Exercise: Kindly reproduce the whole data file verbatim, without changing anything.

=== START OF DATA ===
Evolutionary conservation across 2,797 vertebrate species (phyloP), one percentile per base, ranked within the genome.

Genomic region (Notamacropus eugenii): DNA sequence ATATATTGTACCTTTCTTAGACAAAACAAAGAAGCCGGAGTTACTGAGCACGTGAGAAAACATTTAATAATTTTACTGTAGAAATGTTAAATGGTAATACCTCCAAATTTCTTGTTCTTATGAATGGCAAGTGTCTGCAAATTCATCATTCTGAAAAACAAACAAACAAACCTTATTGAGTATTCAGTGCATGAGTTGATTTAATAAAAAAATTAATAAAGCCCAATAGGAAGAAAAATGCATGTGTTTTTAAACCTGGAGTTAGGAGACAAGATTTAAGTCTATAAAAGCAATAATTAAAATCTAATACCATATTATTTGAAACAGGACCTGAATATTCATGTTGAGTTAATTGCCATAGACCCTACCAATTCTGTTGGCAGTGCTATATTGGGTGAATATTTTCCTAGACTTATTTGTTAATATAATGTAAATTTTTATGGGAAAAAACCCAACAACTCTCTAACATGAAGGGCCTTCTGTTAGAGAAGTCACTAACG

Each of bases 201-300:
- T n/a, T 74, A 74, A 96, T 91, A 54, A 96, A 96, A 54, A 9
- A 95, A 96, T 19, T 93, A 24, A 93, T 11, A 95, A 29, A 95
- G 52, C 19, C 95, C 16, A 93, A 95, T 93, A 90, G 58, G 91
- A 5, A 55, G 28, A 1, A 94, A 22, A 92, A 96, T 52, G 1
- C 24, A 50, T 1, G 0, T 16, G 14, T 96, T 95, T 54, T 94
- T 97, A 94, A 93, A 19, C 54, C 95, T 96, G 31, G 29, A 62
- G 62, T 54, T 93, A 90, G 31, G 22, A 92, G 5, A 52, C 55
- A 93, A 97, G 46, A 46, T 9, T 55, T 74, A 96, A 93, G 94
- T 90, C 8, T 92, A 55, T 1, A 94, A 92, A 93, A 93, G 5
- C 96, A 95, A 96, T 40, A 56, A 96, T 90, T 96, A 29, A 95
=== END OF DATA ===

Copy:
Evolutionary conservation across 2,797 vertebrate species (phyloP), one percentile per base, ranked within the genome.

Genomic region (Notamacropus eugenii): DNA sequence ATATATTGTACCTTTCTTAGACAAAACAAAGAAGCCGGAGTTACTGAGCACGTGAGAAAACATTTAATAATTTTACTGTAGAAATGTTAAATGGTAATACCTCCAAATTTCTTGTTCTTATGAATGGCAAGTGTCTGCAAATTCATCATTCTGAAAAACAAACAAACAAACCTTATTGAGTATTCAGTGCATGAGTTGATTTAATAAAAAAATTAATAAAGCCCAATAGGAAGAAAAATGCATGTGTTTTTAAACCTGGAGTTAGGAGACAAGATTTAAGTCTATAAAAGCAATAATTAAAATCTAATACCATATTATTTGAAACAGGACCTGAATATTCATGTTGAGTTAATTGCCATAGACCCTACCAATTCTGTTGGCAGTGCTATATTGGGTGAATATTTTCCTAGACTTATTTGTTAATATAATGTAAATTTTTATGGGAAAAAACCCAACAACTCTCTAACATGAAGGGCCTTCTGTTAGAGAAGTCACTAACG

Each of bases 201-300:
- T n/a, T 74, A 74, A 96, T 91, A 54, A 96, A 96, A 54, A 9
- A 95, A 96, T 19, T 93, A 24, A 93, T 11, A 95, A 29, A 95
- G 52, C 19, C 95, C 16, A 93, A 95, T 93, A 90, G 58, G 91
- A 5, A 55, G 28, A 1, A 94, A 22, A 92, A 96, T 52, G 1
- C 24, A 50, T 1, G 0, T 16, G 14, T 96, T 95, T 54, T 94
- T 97, A 94, A 93, A 19, C 54, C 95, T 96, G 31, G 29, A 62
- G 62, T 54, T 93, A 90, G 31, G 22, A 92, G 5, A 52, C 55
- A 93, A 97, G 46, A 46, T 9, T 55, T 74, A 96, A 93, G 94
- T 90, C 8, T 92, A 55, T 1, A 94, A 92, A 93, A 93, G 5
- C 96, A 95, A 96, T 40, A 56, A 96, T 90, T 96, A 29, A 95